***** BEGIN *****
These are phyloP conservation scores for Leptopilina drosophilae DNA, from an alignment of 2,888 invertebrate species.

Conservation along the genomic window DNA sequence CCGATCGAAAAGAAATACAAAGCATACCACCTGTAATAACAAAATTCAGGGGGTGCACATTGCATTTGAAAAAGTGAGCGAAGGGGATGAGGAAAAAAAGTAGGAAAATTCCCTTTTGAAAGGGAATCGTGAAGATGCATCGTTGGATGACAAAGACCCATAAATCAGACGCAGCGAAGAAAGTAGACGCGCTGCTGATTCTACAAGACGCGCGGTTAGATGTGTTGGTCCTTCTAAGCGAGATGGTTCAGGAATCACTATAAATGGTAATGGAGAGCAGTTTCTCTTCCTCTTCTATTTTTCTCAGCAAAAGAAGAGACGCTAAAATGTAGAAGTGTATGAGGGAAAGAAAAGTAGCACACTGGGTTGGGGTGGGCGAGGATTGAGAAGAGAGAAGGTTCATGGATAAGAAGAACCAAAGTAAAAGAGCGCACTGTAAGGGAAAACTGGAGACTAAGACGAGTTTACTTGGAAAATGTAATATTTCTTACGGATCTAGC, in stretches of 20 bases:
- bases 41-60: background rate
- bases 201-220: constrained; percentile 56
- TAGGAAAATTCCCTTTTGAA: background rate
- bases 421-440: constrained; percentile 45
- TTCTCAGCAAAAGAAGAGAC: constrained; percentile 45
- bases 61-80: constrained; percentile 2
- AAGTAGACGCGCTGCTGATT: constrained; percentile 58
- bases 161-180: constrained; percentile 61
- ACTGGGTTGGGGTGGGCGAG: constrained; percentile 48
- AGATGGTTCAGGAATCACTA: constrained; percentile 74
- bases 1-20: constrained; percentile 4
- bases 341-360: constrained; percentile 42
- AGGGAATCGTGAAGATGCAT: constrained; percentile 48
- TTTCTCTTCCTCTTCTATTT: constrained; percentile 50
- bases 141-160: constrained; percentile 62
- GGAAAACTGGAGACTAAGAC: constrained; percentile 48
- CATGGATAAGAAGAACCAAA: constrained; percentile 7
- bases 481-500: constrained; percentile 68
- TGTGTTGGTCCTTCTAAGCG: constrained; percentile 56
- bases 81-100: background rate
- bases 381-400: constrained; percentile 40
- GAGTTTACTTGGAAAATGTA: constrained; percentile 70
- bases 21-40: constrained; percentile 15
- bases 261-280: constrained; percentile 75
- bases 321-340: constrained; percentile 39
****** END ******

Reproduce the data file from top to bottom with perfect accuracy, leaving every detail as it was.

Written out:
These are phyloP conservation scores for Leptopilina drosophilae DNA, from an alignment of 2,888 invertebrate species.

Conservation along the genomic window DNA sequence CCGATCGAAAAGAAATACAAAGCATACCACCTGTAATAACAAAATTCAGGGGGTGCACATTGCATTTGAAAAAGTGAGCGAAGGGGATGAGGAAAAAAAGTAGGAAAATTCCCTTTTGAAAGGGAATCGTGAAGATGCATCGTTGGATGACAAAGACCCATAAATCAGACGCAGCGAAGAAAGTAGACGCGCTGCTGATTCTACAAGACGCGCGGTTAGATGTGTTGGTCCTTCTAAGCGAGATGGTTCAGGAATCACTATAAATGGTAATGGAGAGCAGTTTCTCTTCCTCTTCTATTTTTCTCAGCAAAAGAAGAGACGCTAAAATGTAGAAGTGTATGAGGGAAAGAAAAGTAGCACACTGGGTTGGGGTGGGCGAGGATTGAGAAGAGAGAAGGTTCATGGATAAGAAGAACCAAAGTAAAAGAGCGCACTGTAAGGGAAAACTGGAGACTAAGACGAGTTTACTTGGAAAATGTAATATTTCTTACGGATCTAGC, in stretches of 20 bases:
- bases 41-60: background rate
- bases 201-220: constrained; percentile 56
- TAGGAAAATTCCCTTTTGAA: background rate
- bases 421-440: constrained; percentile 45
- TTCTCAGCAAAAGAAGAGAC: constrained; percentile 45
- bases 61-80: constrained; percentile 2
- AAGTAGACGCGCTGCTGATT: constrained; percentile 58
- bases 161-180: constrained; percentile 61
- ACTGGGTTGGGGTGGGCGAG: constrained; percentile 48
- AGATGGTTCAGGAATCACTA: constrained; percentile 74
- bases 1-20: constrained; percentile 4
- bases 341-360: constrained; percentile 42
- AGGGAATCGTGAAGATGCAT: constrained; percentile 48
- TTTCTCTTCCTCTTCTATTT: constrained; percentile 50
- bases 141-160: constrained; percentile 62
- GGAAAACTGGAGACTAAGAC: constrained; percentile 48
- CATGGATAAGAAGAACCAAA: constrained; percentile 7
- bases 481-500: constrained; percentile 68
- TGTGTTGGTCCTTCTAAGCG: constrained; percentile 56
- bases 81-100: background rate
- bases 381-400: constrained; percentile 40
- GAGTTTACTTGGAAAATGTA: constrained; percentile 70
- bases 21-40: constrained; percentile 15
- bases 261-280: constrained; percentile 75
- bases 321-340: constrained; percentile 39